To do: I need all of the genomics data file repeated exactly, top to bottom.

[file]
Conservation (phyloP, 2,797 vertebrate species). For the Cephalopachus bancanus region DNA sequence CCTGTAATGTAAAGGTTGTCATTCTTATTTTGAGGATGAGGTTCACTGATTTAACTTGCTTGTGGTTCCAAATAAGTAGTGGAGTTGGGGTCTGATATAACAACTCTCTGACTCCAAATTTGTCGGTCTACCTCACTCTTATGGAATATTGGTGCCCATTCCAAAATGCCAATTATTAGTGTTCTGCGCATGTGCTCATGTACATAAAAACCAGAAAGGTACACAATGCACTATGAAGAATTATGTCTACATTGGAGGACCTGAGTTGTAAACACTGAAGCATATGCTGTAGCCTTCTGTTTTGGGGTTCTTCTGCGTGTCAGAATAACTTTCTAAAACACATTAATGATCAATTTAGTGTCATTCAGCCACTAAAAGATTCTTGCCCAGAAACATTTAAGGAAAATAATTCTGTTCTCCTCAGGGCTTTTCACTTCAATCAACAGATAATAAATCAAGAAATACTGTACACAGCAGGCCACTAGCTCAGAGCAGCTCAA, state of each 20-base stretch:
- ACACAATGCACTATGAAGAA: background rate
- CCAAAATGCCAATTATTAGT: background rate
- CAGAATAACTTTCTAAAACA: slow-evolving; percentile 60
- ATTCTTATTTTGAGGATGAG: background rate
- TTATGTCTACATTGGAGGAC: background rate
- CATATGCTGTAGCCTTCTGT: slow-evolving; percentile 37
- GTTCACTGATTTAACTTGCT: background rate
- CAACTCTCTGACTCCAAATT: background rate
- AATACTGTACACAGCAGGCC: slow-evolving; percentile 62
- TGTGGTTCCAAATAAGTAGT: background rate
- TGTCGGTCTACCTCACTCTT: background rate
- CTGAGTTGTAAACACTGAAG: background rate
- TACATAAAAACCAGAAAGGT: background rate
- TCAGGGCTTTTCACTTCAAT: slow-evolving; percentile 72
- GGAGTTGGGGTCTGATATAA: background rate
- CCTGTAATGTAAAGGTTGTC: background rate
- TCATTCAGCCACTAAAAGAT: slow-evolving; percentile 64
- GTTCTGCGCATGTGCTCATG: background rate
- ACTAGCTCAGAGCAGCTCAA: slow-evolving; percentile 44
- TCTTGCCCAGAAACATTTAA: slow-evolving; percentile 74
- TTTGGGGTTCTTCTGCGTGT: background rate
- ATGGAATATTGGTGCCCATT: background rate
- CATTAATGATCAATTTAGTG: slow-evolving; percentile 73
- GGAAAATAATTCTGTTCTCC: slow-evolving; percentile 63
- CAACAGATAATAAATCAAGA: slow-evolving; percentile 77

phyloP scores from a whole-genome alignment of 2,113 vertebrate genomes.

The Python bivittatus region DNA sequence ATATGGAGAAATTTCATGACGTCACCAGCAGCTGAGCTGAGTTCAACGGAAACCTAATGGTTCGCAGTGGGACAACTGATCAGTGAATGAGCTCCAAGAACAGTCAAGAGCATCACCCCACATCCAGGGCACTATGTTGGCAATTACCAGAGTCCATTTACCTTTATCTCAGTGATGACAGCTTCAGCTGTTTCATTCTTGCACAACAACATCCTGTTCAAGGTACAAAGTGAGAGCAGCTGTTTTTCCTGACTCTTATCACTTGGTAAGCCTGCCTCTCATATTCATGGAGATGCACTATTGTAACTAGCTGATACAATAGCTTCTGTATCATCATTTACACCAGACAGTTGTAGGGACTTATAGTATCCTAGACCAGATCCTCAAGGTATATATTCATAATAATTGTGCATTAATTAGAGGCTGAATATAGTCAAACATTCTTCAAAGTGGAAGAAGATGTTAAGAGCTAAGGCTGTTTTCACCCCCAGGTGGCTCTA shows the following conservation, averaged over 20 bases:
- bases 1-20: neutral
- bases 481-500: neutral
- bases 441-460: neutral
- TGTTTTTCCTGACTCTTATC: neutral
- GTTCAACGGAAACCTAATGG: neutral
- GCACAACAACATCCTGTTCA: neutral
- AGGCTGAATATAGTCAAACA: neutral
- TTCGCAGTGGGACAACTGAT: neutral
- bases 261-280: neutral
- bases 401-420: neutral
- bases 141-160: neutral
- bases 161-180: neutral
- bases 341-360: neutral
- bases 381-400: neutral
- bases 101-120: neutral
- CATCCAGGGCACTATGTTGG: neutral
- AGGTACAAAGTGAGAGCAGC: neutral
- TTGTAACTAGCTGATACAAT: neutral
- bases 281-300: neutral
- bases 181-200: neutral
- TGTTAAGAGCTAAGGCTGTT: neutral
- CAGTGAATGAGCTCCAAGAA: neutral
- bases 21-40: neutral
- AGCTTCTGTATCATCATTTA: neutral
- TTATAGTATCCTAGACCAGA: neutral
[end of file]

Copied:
Conservation (phyloP, 2,797 vertebrate species). For the Cephalopachus bancanus region DNA sequence CCTGTAATGTAAAGGTTGTCATTCTTATTTTGAGGATGAGGTTCACTGATTTAACTTGCTTGTGGTTCCAAATAAGTAGTGGAGTTGGGGTCTGATATAACAACTCTCTGACTCCAAATTTGTCGGTCTACCTCACTCTTATGGAATATTGGTGCCCATTCCAAAATGCCAATTATTAGTGTTCTGCGCATGTGCTCATGTACATAAAAACCAGAAAGGTACACAATGCACTATGAAGAATTATGTCTACATTGGAGGACCTGAGTTGTAAACACTGAAGCATATGCTGTAGCCTTCTGTTTTGGGGTTCTTCTGCGTGTCAGAATAACTTTCTAAAACACATTAATGATCAATTTAGTGTCATTCAGCCACTAAAAGATTCTTGCCCAGAAACATTTAAGGAAAATAATTCTGTTCTCCTCAGGGCTTTTCACTTCAATCAACAGATAATAAATCAAGAAATACTGTACACAGCAGGCCACTAGCTCAGAGCAGCTCAA, state of each 20-base stretch:
- ACACAATGCACTATGAAGAA: background rate
- CCAAAATGCCAATTATTAGT: background rate
- CAGAATAACTTTCTAAAACA: slow-evolving; percentile 60
- ATTCTTATTTTGAGGATGAG: background rate
- TTATGTCTACATTGGAGGAC: background rate
- CATATGCTGTAGCCTTCTGT: slow-evolving; percentile 37
- GTTCACTGATTTAACTTGCT: background rate
- CAACTCTCTGACTCCAAATT: background rate
- AATACTGTACACAGCAGGCC: slow-evolving; percentile 62
- TGTGGTTCCAAATAAGTAGT: background rate
- TGTCGGTCTACCTCACTCTT: background rate
- CTGAGTTGTAAACACTGAAG: background rate
- TACATAAAAACCAGAAAGGT: background rate
- TCAGGGCTTTTCACTTCAAT: slow-evolving; percentile 72
- GGAGTTGGGGTCTGATATAA: background rate
- CCTGTAATGTAAAGGTTGTC: background rate
- TCATTCAGCCACTAAAAGAT: slow-evolving; percentile 64
- GTTCTGCGCATGTGCTCATG: background rate
- ACTAGCTCAGAGCAGCTCAA: slow-evolving; percentile 44
- TCTTGCCCAGAAACATTTAA: slow-evolving; percentile 74
- TTTGGGGTTCTTCTGCGTGT: background rate
- ATGGAATATTGGTGCCCATT: background rate
- CATTAATGATCAATTTAGTG: slow-evolving; percentile 73
- GGAAAATAATTCTGTTCTCC: slow-evolving; percentile 63
- CAACAGATAATAAATCAAGA: slow-evolving; percentile 77

phyloP scores from a whole-genome alignment of 2,113 vertebrate genomes.

The Python bivittatus region DNA sequence ATATGGAGAAATTTCATGACGTCACCAGCAGCTGAGCTGAGTTCAACGGAAACCTAATGGTTCGCAGTGGGACAACTGATCAGTGAATGAGCTCCAAGAACAGTCAAGAGCATCACCCCACATCCAGGGCACTATGTTGGCAATTACCAGAGTCCATTTACCTTTATCTCAGTGATGACAGCTTCAGCTGTTTCATTCTTGCACAACAACATCCTGTTCAAGGTACAAAGTGAGAGCAGCTGTTTTTCCTGACTCTTATCACTTGGTAAGCCTGCCTCTCATATTCATGGAGATGCACTATTGTAACTAGCTGATACAATAGCTTCTGTATCATCATTTACACCAGACAGTTGTAGGGACTTATAGTATCCTAGACCAGATCCTCAAGGTATATATTCATAATAATTGTGCATTAATTAGAGGCTGAATATAGTCAAACATTCTTCAAAGTGGAAGAAGATGTTAAGAGCTAAGGCTGTTTTCACCCCCAGGTGGCTCTA shows the following conservation, averaged over 20 bases:
- bases 1-20: neutral
- bases 481-500: neutral
- bases 441-460: neutral
- TGTTTTTCCTGACTCTTATC: neutral
- GTTCAACGGAAACCTAATGG: neutral
- GCACAACAACATCCTGTTCA: neutral
- AGGCTGAATATAGTCAAACA: neutral
- TTCGCAGTGGGACAACTGAT: neutral
- bases 261-280: neutral
- bases 401-420: neutral
- bases 141-160: neutral
- bases 161-180: neutral
- bases 341-360: neutral
- bases 381-400: neutral
- bases 101-120: neutral
- CATCCAGGGCACTATGTTGG: neutral
- AGGTACAAAGTGAGAGCAGC: neutral
- TTGTAACTAGCTGATACAAT: neutral
- bases 281-300: neutral
- bases 181-200: neutral
- TGTTAAGAGCTAAGGCTGTT: neutral
- CAGTGAATGAGCTCCAAGAA: neutral
- bases 21-40: neutral
- AGCTTCTGTATCATCATTTA: neutral
- TTATAGTATCCTAGACCAGA: neutral